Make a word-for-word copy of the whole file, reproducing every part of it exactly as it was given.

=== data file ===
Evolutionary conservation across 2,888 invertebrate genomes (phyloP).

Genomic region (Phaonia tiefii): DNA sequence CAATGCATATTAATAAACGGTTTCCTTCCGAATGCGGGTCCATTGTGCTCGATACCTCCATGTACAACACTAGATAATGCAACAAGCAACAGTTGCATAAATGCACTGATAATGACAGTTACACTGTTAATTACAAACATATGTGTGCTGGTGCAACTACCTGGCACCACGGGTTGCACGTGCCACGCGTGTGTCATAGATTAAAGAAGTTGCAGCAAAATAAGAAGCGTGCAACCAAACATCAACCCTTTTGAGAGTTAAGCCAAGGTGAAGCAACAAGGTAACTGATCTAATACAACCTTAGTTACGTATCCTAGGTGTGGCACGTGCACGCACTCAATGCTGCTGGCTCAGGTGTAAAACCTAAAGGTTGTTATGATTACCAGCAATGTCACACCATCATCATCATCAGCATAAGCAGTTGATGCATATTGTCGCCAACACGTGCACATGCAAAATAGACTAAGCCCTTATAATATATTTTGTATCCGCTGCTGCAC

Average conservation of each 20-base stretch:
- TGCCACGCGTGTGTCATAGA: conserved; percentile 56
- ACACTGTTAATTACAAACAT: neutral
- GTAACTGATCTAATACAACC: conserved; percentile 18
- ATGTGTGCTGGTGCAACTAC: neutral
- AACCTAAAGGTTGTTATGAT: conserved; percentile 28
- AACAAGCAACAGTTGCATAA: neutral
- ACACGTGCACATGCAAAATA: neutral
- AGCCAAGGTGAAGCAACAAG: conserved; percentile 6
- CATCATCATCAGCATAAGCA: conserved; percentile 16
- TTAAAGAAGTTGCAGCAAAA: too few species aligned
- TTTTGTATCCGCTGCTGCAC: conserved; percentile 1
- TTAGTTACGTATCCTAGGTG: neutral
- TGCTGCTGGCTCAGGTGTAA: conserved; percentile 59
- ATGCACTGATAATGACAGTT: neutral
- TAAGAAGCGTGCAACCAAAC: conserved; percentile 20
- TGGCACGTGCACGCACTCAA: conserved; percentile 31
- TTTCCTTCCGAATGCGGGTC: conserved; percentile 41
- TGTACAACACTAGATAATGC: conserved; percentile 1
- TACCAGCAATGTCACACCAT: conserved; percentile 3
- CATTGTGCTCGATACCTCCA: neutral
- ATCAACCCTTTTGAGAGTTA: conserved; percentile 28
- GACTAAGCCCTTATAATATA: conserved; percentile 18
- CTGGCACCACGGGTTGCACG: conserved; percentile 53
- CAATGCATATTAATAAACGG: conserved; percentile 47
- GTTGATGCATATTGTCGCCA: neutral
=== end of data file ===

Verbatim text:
Evolutionary conservation across 2,888 invertebrate genomes (phyloP).

Genomic region (Phaonia tiefii): DNA sequence CAATGCATATTAATAAACGGTTTCCTTCCGAATGCGGGTCCATTGTGCTCGATACCTCCATGTACAACACTAGATAATGCAACAAGCAACAGTTGCATAAATGCACTGATAATGACAGTTACACTGTTAATTACAAACATATGTGTGCTGGTGCAACTACCTGGCACCACGGGTTGCACGTGCCACGCGTGTGTCATAGATTAAAGAAGTTGCAGCAAAATAAGAAGCGTGCAACCAAACATCAACCCTTTTGAGAGTTAAGCCAAGGTGAAGCAACAAGGTAACTGATCTAATACAACCTTAGTTACGTATCCTAGGTGTGGCACGTGCACGCACTCAATGCTGCTGGCTCAGGTGTAAAACCTAAAGGTTGTTATGATTACCAGCAATGTCACACCATCATCATCATCAGCATAAGCAGTTGATGCATATTGTCGCCAACACGTGCACATGCAAAATAGACTAAGCCCTTATAATATATTTTGTATCCGCTGCTGCAC

Average conservation of each 20-base stretch:
- TGCCACGCGTGTGTCATAGA: conserved; percentile 56
- ACACTGTTAATTACAAACAT: neutral
- GTAACTGATCTAATACAACC: conserved; percentile 18
- ATGTGTGCTGGTGCAACTAC: neutral
- AACCTAAAGGTTGTTATGAT: conserved; percentile 28
- AACAAGCAACAGTTGCATAA: neutral
- ACACGTGCACATGCAAAATA: neutral
- AGCCAAGGTGAAGCAACAAG: conserved; percentile 6
- CATCATCATCAGCATAAGCA: conserved; percentile 16
- TTAAAGAAGTTGCAGCAAAA: too few species aligned
- TTTTGTATCCGCTGCTGCAC: conserved; percentile 1
- TTAGTTACGTATCCTAGGTG: neutral
- TGCTGCTGGCTCAGGTGTAA: conserved; percentile 59
- ATGCACTGATAATGACAGTT: neutral
- TAAGAAGCGTGCAACCAAAC: conserved; percentile 20
- TGGCACGTGCACGCACTCAA: conserved; percentile 31
- TTTCCTTCCGAATGCGGGTC: conserved; percentile 41
- TGTACAACACTAGATAATGC: conserved; percentile 1
- TACCAGCAATGTCACACCAT: conserved; percentile 3
- CATTGTGCTCGATACCTCCA: neutral
- ATCAACCCTTTTGAGAGTTA: conserved; percentile 28
- GACTAAGCCCTTATAATATA: conserved; percentile 18
- CTGGCACCACGGGTTGCACG: conserved; percentile 53
- CAATGCATATTAATAAACGG: conserved; percentile 47
- GTTGATGCATATTGTCGCCA: neutral